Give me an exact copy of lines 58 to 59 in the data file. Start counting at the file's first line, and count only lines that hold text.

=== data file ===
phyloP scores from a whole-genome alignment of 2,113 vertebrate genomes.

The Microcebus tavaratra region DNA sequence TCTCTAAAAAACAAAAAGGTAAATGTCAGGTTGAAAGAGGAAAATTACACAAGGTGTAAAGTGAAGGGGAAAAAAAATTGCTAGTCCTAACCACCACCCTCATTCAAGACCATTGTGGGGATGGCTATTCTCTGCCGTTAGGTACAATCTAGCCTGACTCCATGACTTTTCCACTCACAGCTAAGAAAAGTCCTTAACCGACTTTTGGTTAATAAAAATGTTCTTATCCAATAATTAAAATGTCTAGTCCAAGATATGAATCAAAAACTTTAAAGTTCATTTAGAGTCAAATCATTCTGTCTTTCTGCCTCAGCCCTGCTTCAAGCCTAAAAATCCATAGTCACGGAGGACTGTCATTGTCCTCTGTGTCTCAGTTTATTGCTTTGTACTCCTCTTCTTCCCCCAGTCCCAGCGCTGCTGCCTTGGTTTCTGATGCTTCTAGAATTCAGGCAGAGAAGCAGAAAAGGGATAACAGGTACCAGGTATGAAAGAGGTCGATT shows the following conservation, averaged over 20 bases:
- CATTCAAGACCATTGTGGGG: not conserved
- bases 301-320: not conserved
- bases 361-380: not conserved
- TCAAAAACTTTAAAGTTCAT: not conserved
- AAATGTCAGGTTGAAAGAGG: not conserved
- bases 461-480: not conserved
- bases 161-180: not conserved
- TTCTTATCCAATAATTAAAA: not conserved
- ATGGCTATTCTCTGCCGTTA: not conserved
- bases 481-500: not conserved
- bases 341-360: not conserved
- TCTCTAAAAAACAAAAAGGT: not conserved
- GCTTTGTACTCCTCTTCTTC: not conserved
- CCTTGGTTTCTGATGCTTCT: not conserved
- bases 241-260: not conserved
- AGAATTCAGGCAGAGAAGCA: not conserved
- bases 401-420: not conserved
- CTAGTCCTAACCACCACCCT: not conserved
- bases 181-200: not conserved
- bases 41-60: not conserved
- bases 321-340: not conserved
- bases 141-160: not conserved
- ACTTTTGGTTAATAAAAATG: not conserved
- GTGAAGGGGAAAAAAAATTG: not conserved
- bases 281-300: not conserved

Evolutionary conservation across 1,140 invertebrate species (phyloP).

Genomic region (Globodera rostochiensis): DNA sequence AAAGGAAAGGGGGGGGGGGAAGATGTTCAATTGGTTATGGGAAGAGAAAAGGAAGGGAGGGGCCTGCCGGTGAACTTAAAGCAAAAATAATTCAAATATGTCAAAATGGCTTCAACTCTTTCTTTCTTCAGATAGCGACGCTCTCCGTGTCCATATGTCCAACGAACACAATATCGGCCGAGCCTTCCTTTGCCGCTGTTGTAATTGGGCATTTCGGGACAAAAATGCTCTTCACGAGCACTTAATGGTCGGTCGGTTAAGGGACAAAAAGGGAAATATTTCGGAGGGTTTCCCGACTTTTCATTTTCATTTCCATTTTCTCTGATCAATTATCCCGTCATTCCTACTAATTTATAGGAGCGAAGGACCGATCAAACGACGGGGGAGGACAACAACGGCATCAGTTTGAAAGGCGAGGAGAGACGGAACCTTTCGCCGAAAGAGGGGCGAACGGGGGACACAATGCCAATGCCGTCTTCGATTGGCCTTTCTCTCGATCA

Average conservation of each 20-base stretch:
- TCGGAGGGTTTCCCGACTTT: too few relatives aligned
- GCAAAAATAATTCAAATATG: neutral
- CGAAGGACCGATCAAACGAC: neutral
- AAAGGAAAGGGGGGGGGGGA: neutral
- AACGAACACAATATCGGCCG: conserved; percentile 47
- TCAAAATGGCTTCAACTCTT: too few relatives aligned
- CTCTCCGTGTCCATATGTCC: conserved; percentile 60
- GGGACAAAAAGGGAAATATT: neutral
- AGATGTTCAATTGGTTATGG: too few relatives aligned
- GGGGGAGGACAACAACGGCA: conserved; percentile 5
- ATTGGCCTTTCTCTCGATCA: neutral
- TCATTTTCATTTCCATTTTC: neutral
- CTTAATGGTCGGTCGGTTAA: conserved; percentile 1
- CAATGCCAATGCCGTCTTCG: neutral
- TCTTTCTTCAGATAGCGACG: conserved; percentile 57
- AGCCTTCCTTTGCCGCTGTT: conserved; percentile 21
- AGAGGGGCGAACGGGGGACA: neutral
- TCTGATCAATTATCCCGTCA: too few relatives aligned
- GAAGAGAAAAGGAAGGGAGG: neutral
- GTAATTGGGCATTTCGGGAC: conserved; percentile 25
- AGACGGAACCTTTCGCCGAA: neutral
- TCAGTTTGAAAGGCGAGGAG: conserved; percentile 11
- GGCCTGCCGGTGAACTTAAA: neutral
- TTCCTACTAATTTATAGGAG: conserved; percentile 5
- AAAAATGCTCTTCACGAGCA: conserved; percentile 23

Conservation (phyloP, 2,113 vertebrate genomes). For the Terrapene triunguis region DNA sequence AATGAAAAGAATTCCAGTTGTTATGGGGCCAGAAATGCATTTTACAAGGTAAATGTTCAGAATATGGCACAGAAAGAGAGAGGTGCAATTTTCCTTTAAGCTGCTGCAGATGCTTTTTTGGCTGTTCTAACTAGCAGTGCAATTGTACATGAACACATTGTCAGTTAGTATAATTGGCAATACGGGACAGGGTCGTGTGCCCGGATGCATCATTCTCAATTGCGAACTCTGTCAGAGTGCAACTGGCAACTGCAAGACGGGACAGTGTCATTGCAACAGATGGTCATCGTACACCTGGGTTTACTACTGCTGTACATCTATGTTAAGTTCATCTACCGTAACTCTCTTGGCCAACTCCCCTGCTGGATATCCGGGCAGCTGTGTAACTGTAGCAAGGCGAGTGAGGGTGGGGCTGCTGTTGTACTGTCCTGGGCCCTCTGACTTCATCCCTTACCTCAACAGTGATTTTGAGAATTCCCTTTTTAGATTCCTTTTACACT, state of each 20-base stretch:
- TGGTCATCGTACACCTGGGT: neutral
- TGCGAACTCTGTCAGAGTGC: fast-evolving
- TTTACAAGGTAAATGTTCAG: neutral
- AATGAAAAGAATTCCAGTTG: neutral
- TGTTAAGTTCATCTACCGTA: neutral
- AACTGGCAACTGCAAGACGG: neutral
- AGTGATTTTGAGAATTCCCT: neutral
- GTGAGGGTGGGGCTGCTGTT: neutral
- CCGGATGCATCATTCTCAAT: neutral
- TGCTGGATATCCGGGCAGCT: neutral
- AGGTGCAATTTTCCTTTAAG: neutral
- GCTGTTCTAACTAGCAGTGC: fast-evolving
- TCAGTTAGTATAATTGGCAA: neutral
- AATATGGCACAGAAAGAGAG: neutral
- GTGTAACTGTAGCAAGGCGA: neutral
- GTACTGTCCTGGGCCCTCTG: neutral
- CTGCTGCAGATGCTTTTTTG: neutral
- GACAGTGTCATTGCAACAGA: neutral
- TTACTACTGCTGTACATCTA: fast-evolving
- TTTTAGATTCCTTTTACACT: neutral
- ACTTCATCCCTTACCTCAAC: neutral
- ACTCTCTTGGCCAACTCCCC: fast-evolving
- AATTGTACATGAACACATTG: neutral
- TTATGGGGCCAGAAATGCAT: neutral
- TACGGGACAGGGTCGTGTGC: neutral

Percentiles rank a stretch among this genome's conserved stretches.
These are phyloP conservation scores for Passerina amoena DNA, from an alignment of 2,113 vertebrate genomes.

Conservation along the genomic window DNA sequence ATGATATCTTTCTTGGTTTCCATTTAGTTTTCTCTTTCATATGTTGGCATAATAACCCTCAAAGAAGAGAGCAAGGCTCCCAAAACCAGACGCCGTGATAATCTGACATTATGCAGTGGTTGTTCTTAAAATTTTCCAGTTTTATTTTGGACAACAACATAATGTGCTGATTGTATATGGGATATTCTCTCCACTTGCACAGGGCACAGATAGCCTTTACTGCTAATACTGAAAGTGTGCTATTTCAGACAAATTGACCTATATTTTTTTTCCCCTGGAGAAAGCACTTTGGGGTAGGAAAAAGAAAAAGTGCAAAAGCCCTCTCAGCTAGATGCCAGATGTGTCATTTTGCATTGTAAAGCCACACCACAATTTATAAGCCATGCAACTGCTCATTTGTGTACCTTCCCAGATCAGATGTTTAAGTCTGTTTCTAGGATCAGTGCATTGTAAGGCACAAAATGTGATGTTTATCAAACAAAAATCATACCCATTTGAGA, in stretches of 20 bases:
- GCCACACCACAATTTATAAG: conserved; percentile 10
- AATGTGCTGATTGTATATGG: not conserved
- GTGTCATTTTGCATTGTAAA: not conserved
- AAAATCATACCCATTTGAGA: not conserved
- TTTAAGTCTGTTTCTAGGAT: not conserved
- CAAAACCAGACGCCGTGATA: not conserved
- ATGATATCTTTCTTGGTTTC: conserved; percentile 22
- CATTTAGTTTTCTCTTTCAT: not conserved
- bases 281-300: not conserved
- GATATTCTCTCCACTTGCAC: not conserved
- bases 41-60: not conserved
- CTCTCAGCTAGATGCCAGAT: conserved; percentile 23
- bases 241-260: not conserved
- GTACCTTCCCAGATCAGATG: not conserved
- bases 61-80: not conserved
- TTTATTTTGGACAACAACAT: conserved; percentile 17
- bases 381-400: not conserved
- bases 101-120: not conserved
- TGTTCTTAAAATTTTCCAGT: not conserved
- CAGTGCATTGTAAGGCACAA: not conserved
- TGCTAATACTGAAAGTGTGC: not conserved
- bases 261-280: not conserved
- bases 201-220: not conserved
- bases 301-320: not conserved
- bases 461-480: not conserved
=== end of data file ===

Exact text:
- TGCGAACTCTGTCAGAGTGC: fast-evolving
- TTTACAAGGTAAATGTTCAG: neutral